By Tom Harle
Imogen Grant wants to keep the continent’s best in the rear view mirror as she jumps back into her world-beating lightweight double at the European Championships.
The Cambridge rower and partner Emily Craig encapsulated Britain’s bounceback from a tough Tokyo Olympics, where they finished fourth by the barest of margins.
They only dealt in lengths of clear water last season, taking their first European titles by a yawning margin of six seconds and winning global gold by three seconds.
It means there’s no danger of Grant and Craig flying under the radar when Europe’s top rowers convene at Lake Bled, Slovenia from May 25-28.
“It’s a poisoned chalice,” said Grant. “Everyone wants to be the favourite, but it means you’ve got a target on your backs.
“That’s certainly on my mind as we try to defend our title. Ultimately, it’s where we want to be and we want to be good enough that everyone else is racing for second place.”
The catalyst for their emphatic bounceback was an extended period of time away from British Rowing’s training base at Caversham, post-Tokyo.
“We were still training but we were definitely doing different things and it gave us a lot of perspective,” said Grant.
“When we came back together last summer, we had a clear idea of what we wanted and how we’d want to do it. It just seemed to fly as soon as we got back into the boat.
“I can’t believe I’ve been on the team for this long, since my first senior World Championships in 2018.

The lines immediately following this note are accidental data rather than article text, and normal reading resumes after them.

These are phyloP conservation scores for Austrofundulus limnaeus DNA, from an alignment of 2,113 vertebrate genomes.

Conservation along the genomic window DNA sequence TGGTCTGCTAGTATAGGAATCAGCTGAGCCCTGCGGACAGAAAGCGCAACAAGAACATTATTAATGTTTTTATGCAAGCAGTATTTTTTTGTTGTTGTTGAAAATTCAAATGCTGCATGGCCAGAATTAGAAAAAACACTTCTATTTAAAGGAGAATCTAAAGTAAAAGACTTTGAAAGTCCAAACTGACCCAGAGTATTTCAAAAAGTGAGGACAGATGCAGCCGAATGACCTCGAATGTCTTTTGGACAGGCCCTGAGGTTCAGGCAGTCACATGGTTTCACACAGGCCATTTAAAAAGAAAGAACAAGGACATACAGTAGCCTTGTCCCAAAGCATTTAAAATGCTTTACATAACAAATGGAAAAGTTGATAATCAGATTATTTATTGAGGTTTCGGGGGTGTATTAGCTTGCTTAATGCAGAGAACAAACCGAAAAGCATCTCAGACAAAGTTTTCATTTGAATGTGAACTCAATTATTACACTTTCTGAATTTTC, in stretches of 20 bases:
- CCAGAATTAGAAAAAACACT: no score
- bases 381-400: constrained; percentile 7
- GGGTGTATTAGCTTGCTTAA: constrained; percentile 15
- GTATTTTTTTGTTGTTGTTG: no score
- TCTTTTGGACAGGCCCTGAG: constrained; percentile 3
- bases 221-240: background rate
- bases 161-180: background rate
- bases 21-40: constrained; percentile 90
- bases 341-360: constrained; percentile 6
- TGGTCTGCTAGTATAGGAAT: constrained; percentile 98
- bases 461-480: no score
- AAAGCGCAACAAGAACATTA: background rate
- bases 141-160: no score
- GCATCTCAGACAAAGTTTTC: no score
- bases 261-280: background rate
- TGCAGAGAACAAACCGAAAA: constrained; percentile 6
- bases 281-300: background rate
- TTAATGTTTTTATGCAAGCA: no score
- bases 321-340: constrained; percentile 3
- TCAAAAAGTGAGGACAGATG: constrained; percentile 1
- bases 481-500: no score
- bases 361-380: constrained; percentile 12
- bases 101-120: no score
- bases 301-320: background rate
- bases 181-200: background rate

“Every single year, it’s been about trying to get a little bit better. Last year felt like a bit of a breakthrough with that, winning the Europeans and then the Worlds in the way we did.”
Grant’s relief at coming into the final throes of a gruelling six-year medical degree at Cambridge University is palpable.
This winter’s training was tougher than ever and it’s a scary prospect for the rest of the world that Grant is about to train her sole focus on making the boat go faster.
“It’s been a pretty hectic last couple of years,” she said. “Medicine has been in my life longer than rowing has and finishing my medical degree well is very important to me.
“I’m looking forward to finishing that and giving rowing my 100%, rather than feeling like my focus is split.
“It’s something I’m really excited to see, without juggling the two, how much more there is in the tank for me.
“This winter is the most training I’ve ever done, and I think it’s the same for Emily and the wider squad too. I hope we can step on from last year.”
British Rowing is the governing body for the sport and is responsible for the development of rowing in England and the training and selection of rowers to represent Great Britain. The GB Rowing Team is supported by the National Lottery Sports Fund. To find out more, and to follow the team, head to https://www.britishrowing.org/